I got an opportunity to interact with Ankit Tandon to understand what is agile coaching, what’s needed to be a successful coach and lot more. Ankit is working as Scrum Master/Agile Coach with Citi Bank in Pune. You can connect with Ankit here.
I would say, ability to understand humans well, thorough practical in depth understanding of Agile values, principles and practices and having situational awareness are the top few characteristics of an effective coach. A coach should be able to understand why people do what they do, be able to read people’s fears, aspirations, needs, motivations and connect with them at a deeper level. I feel an Agile coach should not be framework obsessed and be receptive to new ideas. S/he should also be able to understand the context and have courage to make bold and disruptive decisions as needed.
I totally agree with you here. A scrum master without coaching skills cannot be really effective in realizing his responsibilities well. A Scrum master uncovers the dysfunctions present in the system and makes them explicit, coaching skills equip him to help organization navigate through these dysfunctions and find a path for themselves in their journey. Both the roles are mutually inclusive.
Do not go with the flow. Do not aspire to be an Agile coach just because it is in demand more than ever.
Best learning happens while doing the act, in the moment. While reading books, attending workshops, seminars, conferences are helpful, but someone else’s experience serves you as information only until you validate it in your context. So, learn- validate (for your context)- adjust- share.
And there is no best time to start your journey than now. Go ahead, look for one thing in your current system, no matter how small it is, that don’t align with Agile or fundamental human values and do something to better it. You don’t need a formal title to be an Agile coach. That leader is already in you. Apply uncommon good sense and take the ownership to move your team forward.
Ability to challenge everything that looks obvious has helped me to understand the complex nature of the system. Also, I have learned to learn from failures. There is no failure only feedback. Fear of failure doesn’t stop me trying any more. Last but not the least, no process or tool can take precedence over my ability to understand and respond to my own or other’s humanity.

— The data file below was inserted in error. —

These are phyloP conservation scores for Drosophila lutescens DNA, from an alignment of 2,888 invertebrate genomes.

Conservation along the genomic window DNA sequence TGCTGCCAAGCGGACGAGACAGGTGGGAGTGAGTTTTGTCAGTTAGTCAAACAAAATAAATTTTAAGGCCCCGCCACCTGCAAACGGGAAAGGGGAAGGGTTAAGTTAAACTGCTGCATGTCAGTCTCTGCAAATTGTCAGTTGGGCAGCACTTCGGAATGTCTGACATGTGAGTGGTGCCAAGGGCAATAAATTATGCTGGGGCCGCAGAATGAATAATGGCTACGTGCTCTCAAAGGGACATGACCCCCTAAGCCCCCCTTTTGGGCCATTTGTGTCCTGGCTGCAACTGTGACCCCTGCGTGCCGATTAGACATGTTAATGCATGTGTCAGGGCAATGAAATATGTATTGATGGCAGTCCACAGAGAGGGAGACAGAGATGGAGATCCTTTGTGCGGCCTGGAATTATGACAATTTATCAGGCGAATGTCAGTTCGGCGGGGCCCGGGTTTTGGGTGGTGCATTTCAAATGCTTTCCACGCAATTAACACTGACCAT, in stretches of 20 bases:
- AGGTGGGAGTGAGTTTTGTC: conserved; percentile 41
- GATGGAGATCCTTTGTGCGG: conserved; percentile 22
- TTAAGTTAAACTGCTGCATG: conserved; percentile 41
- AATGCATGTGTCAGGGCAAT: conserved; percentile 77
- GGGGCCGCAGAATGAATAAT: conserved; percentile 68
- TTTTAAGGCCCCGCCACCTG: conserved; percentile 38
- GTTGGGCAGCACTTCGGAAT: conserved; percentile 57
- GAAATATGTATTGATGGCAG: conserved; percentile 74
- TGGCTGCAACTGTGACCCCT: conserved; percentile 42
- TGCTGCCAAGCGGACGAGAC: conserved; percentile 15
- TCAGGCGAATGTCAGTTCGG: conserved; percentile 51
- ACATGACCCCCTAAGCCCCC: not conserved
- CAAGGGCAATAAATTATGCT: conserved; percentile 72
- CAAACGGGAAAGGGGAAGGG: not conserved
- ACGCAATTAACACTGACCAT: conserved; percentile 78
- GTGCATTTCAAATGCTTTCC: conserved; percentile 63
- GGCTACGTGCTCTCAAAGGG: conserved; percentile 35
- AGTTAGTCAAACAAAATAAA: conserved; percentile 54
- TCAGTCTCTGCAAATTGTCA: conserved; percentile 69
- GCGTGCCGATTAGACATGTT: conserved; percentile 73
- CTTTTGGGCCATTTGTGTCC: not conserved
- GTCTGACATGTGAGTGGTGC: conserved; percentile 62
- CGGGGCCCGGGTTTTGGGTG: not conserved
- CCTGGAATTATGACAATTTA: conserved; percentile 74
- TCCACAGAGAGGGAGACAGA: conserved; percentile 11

Certifications are there because there is a demand for them. I think they can be a good starting point for someone in their journey.
In my opinion it is important to also look for the job description for these roles. These are company specific roles with additional focus on any particular area. For example, an Agile technical role might imply an Agile coach with strong hands on mentoring experience on engineering practices. Similarly SAFe coach might mean a coach with SAFe implementation experience.
Scrum is a way to be Agile. An analogy I often use is- Agile is like humanity that all religions (frameworks) are based upon. I practice Hinduism (Scrum) that fundamentally is based on valuing humanity (Agile).
For me, being Agile is people collaborating towards a shared goal focusing at innovation and success, at a sustainable pace unleashing their human potential by fostering an environment of safety and trust.
XP core engineering practices are like white blood cells present in your blood. They (Engg. practices) help your body (code base) fight against infectious disease (bad technical debt), viruses (defects) and harmful invaders (untested code check ins). I help my teams and stakeholders understand the same analogy. I coach them by asking questions like – Could this defect be avoided by doing peer reviews? Or could we have saved effort if we were using TDD? We have embraced practices like TDD, Code reviews, Pair programming, Continuous Integration, collective code ownerships etc.
XP and Scrum complement each other well. Teams start with Scrum and then adopt their own version of XP (specifically core engineering practices that XP mandates). A high performing Scrum team would always be focused on XP practices. I think we already have certifications on these engineering practices, if not on entire XP framework, and they are quite popular too.
Who knows if there comes a certification on XP, it becomes equally popular too 🙂
No, we don’t use any scaling framework per se. We try to find out what Agile principles are becoming a challenge for us to stick to while scaling up and then try to establish our own practices to ensure we live by them even at larger scale. In the realm of constantly changing reality, problem shifts from one place to another requiring tweaking and tuning. We learn and adjust our own DIY framework accordingly.
There is a DIY Scaling framework workshop that I conduct. You may find the slides here
Connect with Ankit Tandon
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